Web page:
All Academic, Inc. Research Logo

Info/CitationFAQResearchAll Academic Inc.
Document

Visiting the Borderless City: Traveling via the Internet
Unformatted Document Text:  visiting other attractions in the city, and, from the perspective of businesses hurt by the decline in tourism, this meant more time to spend money. The introduction of tickets led several writers to compare the experience to a Disney ride (Usborne, 2002; Campbell, 2002). Moreover, the area surrounding Ground Zero took on signs of a theme park as vendors began selling merchandise related to the tragedy including framed photos of the wreckage and New York Fire Department caps. A report in the Christian Science Monitor noted a visitor from Chicago who complained that the souvenir stands were profiting off misery. One vendor seemed to agree with this sentiment: ’"Maybe there should be a moratorium on vending around here, at least for a week or two" . . . So why does he keep selling? "We have to feed our families," says Mr. Booker, a father of three in Harlem and an acquaintance of vendors who died on Sept. 11’ (MacDonald, 2002). In other words, while visitors are consuming images of Ground Zero, the jobs that depend on tourists require that these visitors make purchases to go along with their images. This is how a tourist attraction functions as part of the economy, and Ground Zero had become an official tourist attraction. The transformation of Ground Zero into a tourist attraction perfectly illustrates how locations can develop deep significance through their representation in the media. Ground Zero had been shaped for visual consumption. As one visitor commented, ’You see it on television all the time. Seeing it in person is very different’ (quoted in Givhan, 2001). The Internet adds a new dynamic to the visual construction of the location because even if television coverage declines and city officials try to shift the focus to other attractions, people can continue to pursue their interest online. While the ’New York Miracle’ ad campaign was promoting Macy’s Thanksgiving Day Parade, Yahoo! was creating a category of ’first hand photos of the WTC and Pentagon attack’ that contained over 30 sites, each with multiple pictures. People could now browse over

Authors: Fotsch, Paul.
first   previous   Page 12 of 31   next   last



background image
visiting other attractions in the city, and, from the perspective of businesses hurt by the decline in
tourism, this meant more time to spend money.
The introduction of tickets led several writers to compare the experience to a Disney ride
(Usborne, 2002; Campbell, 2002). Moreover, the area surrounding Ground Zero took on signs of
a theme park as vendors began selling merchandise related to the tragedy including framed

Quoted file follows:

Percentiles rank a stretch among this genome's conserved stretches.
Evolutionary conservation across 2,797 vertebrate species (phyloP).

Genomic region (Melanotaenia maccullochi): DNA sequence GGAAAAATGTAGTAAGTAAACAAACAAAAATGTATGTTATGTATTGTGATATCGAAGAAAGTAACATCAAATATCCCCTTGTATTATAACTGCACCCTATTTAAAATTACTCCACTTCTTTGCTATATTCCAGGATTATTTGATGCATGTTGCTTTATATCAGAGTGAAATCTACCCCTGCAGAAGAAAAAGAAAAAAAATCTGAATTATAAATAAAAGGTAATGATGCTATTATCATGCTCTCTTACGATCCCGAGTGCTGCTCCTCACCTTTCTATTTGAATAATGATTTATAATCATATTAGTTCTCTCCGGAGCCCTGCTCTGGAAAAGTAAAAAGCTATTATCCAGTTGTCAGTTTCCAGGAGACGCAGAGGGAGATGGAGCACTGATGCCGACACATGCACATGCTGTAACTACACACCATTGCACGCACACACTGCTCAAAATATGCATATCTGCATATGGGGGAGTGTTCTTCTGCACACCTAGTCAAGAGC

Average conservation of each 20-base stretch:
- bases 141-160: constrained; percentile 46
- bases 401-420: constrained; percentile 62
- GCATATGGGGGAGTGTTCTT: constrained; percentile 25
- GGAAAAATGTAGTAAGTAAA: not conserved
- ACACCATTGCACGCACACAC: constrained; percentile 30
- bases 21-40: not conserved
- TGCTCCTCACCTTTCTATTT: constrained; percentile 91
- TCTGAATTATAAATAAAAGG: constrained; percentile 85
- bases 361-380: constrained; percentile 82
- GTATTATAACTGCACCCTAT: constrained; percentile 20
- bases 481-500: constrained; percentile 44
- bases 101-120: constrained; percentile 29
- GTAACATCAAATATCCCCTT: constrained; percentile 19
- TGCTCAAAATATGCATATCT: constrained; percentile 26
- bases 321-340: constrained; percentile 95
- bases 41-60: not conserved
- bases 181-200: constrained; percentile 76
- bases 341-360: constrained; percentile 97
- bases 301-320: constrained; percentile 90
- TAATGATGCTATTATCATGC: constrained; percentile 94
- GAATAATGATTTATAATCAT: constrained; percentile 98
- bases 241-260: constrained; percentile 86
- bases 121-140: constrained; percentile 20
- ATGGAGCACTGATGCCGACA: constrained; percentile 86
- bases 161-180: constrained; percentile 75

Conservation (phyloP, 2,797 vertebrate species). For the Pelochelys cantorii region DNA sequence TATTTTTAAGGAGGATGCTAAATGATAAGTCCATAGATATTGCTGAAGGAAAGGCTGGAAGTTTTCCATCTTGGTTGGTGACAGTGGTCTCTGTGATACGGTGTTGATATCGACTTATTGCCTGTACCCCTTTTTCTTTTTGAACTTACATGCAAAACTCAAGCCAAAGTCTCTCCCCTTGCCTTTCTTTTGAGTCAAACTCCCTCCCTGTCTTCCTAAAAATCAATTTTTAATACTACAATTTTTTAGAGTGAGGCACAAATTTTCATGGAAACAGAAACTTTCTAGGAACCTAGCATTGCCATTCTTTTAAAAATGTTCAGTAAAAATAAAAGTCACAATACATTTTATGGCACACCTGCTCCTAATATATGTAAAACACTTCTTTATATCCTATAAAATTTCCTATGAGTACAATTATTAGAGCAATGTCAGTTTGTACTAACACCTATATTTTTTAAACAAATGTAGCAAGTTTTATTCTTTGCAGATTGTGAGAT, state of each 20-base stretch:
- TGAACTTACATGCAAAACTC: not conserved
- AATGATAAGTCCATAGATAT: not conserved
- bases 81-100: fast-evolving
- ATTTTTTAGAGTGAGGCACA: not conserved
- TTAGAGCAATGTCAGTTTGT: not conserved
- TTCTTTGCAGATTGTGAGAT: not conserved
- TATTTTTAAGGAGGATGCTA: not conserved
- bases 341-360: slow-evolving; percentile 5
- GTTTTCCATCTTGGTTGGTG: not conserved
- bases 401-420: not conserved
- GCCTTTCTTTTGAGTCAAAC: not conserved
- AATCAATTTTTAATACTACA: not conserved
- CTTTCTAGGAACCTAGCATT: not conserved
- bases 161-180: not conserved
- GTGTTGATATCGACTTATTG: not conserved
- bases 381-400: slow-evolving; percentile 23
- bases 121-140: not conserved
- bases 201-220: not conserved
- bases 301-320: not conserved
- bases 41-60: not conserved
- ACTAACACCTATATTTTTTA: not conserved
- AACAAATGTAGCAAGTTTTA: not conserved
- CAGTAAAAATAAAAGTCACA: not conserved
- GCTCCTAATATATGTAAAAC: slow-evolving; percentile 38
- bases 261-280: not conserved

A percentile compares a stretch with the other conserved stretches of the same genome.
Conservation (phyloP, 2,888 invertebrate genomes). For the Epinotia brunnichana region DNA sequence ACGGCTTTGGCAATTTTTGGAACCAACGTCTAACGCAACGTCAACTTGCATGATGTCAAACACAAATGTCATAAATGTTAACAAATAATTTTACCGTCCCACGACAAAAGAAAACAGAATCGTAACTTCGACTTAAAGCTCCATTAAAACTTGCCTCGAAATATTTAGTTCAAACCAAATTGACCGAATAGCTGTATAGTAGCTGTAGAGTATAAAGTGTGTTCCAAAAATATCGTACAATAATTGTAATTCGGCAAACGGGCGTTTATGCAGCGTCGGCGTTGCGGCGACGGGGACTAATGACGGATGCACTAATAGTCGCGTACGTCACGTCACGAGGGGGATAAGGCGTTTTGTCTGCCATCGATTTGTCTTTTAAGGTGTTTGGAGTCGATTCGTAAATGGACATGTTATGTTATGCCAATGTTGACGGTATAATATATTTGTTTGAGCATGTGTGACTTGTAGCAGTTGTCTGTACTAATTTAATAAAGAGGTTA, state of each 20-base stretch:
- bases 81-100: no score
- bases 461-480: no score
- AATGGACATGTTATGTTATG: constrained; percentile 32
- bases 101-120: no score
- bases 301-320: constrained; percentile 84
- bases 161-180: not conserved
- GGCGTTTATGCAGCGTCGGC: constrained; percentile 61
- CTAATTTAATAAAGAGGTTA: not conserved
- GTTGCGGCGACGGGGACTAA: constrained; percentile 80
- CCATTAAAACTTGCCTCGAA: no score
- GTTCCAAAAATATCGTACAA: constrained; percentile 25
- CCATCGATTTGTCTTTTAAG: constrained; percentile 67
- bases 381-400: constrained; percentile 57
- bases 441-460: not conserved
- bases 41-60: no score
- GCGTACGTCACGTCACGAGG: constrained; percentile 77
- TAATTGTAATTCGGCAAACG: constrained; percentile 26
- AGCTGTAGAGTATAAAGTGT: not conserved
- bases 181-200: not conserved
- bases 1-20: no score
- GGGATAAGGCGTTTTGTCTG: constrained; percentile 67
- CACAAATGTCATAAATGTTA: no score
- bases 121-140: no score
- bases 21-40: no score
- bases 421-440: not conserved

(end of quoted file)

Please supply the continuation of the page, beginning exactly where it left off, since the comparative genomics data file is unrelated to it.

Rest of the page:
photos of the wreckage and New York Fire Department caps. A report in the Christian Science
Monitor noted a visitor from Chicago who complained that the souvenir stands were profiting off
misery. One vendor seemed to agree with this sentiment: ’"Maybe there should be a moratorium
on vending around here, at least for a week or two" . . . So why does he keep selling? "We have
to feed our families," says Mr. Booker, a father of three in Harlem and an acquaintance of
vendors who died on Sept. 11’ (MacDonald, 2002). In other words, while visitors are consuming
images of Ground Zero, the jobs that depend on tourists require that these visitors make
purchases to go along with their images. This is how a tourist attraction functions as part of the
economy, and Ground Zero had become an official tourist attraction.
The transformation of Ground Zero into a tourist attraction perfectly illustrates how
locations can develop deep significance through their representation in the media. Ground Zero
had been shaped for visual consumption. As one visitor commented, ’You see it on television all
the time. Seeing it in person is very different’ (quoted in Givhan, 2001). The Internet adds a new
dynamic to the visual construction of the location because even if television coverage declines
and city officials try to shift the focus to other attractions, people can continue to pursue their
interest online. While the ’New York Miracle’ ad campaign was promoting Macy’s Thanksgiving
Day Parade, Yahoo! was creating a category of ’first hand photos of the WTC and Pentagon
attack’ that contained over 30 sites, each with multiple pictures. People could now browse over


Convention
Convention is an application service for managing large or small academic conferences, annual meetings, and other types of events!
Submission - Custom fields, multiple submission types, tracks, audio visual, multiple upload formats, automatic conversion to pdf.
Review - Peer Review, Bulk reviewer assignment, bulk emails, ranking, z-score statistics, and multiple worksheets!
Reports - Many standard and custom reports generated while you wait. Print programs with participant indexes, event grids, and more!
Scheduling - Flexible and convenient grid scheduling within rooms and buildings. Conflict checking and advanced filtering.
Communication - Bulk email tools to help your administrators send reminders and responses. Use form letters, a message center, and much more!
Management - Search tools, duplicate people management, editing tools, submission transfers, many tools to manage a variety of conference management headaches!
Click here for more information.

first   previous   Page 12 of 31   next   last

©2012 All Academic, Inc.